wasting bandwidth since 1999

New Version… Not Necessarily Better

In his comments on yesterday’s early morning rant on the state of instructional technology, Miguel makes some very good points about how school districts like ours are being “swallowed up by a “new” vision of tech use in schools”.

We’re now at IT 2.0*. In IT 1.0*, it was all about what teachers could do with technology in the classroom, productivity and publishing. NOW, IT 2.0 is about administrative uses of tech to enhance data-driven administration, top-down control of technology use by others, limiting liability and ensuring asset management.

Of course, there are still some teachers using technology as a creative tool for teaching and learning. But in terms of money and priorities, priorities around here have shifted to technology projects for, as Miguel puts it, “control rather than direct instruction”.

Over the past decade, we’ve spent millions for computerized attendance, grading, and curriculum systems (none of which play well with our student information system from the same company).

Additional large chunks of cash have also gone to various software packages to generate practice standardized tests and for accumulating student numbers, analyzing the data and publishing pretty reports.

And teams in the district are now working on building a system for individual education plans (IEPs) and a portal project with the goal of stitching all this stuff together (into something Dr. Frankenstein would be proud of).

You could make the case that all these applications contribute to student achievement by making teachers and administrators more efficient. And I wouldn’t argue with that (well, I wouldn’t if everything actually worked).

However, don’t call it “instructional” technology when these systems have little to do with teaching and learning.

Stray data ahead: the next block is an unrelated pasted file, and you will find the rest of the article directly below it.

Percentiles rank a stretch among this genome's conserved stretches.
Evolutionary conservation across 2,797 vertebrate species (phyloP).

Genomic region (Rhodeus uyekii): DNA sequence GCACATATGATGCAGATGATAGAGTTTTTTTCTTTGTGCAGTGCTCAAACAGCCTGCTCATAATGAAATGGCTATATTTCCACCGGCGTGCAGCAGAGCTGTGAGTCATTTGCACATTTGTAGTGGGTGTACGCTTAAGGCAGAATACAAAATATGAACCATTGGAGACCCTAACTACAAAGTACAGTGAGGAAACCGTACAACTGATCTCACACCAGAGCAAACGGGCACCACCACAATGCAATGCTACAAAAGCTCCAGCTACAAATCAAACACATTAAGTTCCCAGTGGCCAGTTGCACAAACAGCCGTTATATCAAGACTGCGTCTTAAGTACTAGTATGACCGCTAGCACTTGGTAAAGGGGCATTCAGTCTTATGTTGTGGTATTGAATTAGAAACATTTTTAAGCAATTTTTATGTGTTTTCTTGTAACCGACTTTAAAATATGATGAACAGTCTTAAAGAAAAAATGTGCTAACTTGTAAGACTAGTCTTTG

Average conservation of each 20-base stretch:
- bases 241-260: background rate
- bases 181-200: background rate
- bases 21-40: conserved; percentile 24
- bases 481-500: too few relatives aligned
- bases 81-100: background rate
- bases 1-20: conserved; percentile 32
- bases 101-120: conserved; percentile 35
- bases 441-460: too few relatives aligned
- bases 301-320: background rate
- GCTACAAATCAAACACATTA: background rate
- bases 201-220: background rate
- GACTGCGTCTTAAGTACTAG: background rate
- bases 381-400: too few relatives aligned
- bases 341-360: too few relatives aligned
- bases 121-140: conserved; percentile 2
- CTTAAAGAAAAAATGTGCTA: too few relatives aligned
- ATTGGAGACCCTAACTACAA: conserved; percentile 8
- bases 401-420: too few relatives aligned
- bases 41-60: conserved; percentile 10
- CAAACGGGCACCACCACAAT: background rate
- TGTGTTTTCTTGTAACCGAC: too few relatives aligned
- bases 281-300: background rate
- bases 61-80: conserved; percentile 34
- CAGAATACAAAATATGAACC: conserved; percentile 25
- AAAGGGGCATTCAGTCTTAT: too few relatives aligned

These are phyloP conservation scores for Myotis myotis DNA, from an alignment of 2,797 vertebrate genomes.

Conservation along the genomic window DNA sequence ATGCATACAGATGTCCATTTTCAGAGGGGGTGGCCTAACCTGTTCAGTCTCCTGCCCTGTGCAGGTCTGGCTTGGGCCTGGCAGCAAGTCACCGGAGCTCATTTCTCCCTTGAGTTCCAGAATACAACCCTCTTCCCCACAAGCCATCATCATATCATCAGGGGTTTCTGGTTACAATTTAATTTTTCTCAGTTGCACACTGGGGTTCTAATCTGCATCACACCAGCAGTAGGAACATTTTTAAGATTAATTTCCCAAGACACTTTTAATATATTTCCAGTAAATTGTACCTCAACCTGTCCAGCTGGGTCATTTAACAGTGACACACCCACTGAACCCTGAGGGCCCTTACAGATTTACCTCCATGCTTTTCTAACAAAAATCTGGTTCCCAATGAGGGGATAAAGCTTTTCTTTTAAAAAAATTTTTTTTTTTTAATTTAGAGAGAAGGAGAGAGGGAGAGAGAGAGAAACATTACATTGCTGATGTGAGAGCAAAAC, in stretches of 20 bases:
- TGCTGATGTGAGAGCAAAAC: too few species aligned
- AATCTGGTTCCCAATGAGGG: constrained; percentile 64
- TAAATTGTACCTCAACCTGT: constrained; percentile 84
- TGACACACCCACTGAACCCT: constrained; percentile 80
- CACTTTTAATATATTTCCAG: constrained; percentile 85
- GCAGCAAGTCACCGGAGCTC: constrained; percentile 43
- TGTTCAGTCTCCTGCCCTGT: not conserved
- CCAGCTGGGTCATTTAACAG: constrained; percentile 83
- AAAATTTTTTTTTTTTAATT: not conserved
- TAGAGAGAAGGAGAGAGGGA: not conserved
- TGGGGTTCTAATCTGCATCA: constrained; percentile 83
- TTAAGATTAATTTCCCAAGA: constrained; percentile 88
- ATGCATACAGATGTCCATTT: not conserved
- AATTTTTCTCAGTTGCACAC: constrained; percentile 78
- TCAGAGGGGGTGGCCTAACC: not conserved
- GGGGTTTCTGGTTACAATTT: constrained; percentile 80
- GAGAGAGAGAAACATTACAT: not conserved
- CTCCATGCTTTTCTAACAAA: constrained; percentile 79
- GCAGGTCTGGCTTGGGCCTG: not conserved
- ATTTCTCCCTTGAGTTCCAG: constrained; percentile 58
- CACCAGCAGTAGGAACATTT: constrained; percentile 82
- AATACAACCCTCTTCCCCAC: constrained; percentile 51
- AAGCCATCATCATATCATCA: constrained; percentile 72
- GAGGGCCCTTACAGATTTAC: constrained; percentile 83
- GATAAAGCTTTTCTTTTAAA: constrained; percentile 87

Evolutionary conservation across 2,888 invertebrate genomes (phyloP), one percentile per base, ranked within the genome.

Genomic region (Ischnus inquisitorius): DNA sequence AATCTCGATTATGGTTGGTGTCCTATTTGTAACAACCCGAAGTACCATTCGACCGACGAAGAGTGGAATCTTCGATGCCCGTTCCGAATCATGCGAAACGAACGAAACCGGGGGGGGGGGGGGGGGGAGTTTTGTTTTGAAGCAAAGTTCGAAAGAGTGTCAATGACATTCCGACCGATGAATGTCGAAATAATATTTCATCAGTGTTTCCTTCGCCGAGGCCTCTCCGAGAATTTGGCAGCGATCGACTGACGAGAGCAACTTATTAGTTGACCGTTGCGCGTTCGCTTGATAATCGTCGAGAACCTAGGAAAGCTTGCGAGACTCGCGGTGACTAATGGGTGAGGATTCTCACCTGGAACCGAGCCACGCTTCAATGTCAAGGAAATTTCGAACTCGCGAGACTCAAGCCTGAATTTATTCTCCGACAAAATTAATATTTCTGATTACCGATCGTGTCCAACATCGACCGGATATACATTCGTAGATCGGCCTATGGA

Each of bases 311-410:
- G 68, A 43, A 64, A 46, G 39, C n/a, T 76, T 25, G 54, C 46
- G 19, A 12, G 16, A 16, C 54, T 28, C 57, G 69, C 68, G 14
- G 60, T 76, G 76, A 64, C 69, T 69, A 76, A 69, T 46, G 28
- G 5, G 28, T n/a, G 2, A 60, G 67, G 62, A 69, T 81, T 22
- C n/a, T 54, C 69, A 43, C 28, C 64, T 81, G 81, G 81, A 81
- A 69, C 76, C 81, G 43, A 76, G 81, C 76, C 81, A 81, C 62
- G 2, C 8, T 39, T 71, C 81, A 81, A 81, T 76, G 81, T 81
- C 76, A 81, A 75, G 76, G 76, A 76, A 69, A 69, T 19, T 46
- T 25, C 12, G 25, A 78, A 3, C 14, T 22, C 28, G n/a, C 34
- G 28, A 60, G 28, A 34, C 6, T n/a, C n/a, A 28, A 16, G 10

* I’m pretty sure he’s kidding about claiming a trademark on these terms. :-)

instructional technology, teaching


  1. Diana King

    As usual, you have hit the nail on the head. And you probably already know that we SBTS are often frustrated by the contradiction between what we are supposed to do (help teachers integrate technology into instruction) and what we end up doing (counting equipment and training on those district-mandated programs). Of course, the trend you have identified has largely been driving by NCLB.

    I keep wondering if and when the pendulum will swing back. Guess I’ll be gone before it does.

  2. Anthony Hardwick

    If I am not mistaken, this is right your backyard as well.

    I am sure its an awesome implementation of data gathering and presentation and tech infusion. How much gets down to the kids, I am not so sure…

  3. Patrick

    As usual I enjoy reading your posts, and I will offer a somewhat different perspective from the school level point of view- these tools are essential in enhancing classroom instruction and student learning. Common online assessments, the data, and staff develpment, and interventions that follow have the ability to facilitate a higher level of instructional planning at a pace that was not possible before. It’s far more than being just “efficient.”

    Common online assessments also quickly break down the classroom barriers that some teachers build around their rooms and the traditional excuses made when resisting changes and improvements to teaching. The data speaks for itself- and when technology makes it so easily and quickly available, and comparable to other data- it’s very powerful.

    Combined with data from standardized tests, student data, and curriculum resources, this “IT 2.0” makes instructional and administrative planning much more efficient than previously possible- and that has direct impact on student learning when used correctly.

    The concept of “instructional technology” in education has changed- it’s embedded throughout school operations and it’s part of everyday business, and is no longer limited to classrooms, students, and teachers.

    That’s why it’s IT 2.0- it includes, not excludes, the previous version IT 1.0. But now the challenge is for technology specialists to not only know how to work in the classroom, but work with administrators and on a larger scale- to make sure that data has direct impact on classroom teaching.

    And the fact that technology is embedded in so many aspects of education only emphasizes the growing importance of our leadership role that is beyond simple instruction.

    So IT 2.0 is better, but like many new releases of software, may require more skills to use it properly.

  4. Mark

    Here’s an interesting quote from the Montgomery County Assistant Superintendent for technology, cited by Anthony above:

    “I like shopping, for DVDs-I probably have 1,500-2,000 CDs and hundreds of DVDs. I don’t have time to watch them, but I buy them.”

    That’s just priceless, and a perfect analog for what happens all to often with technology: people become enamored of some whiz-bang thing and then it collects dust.

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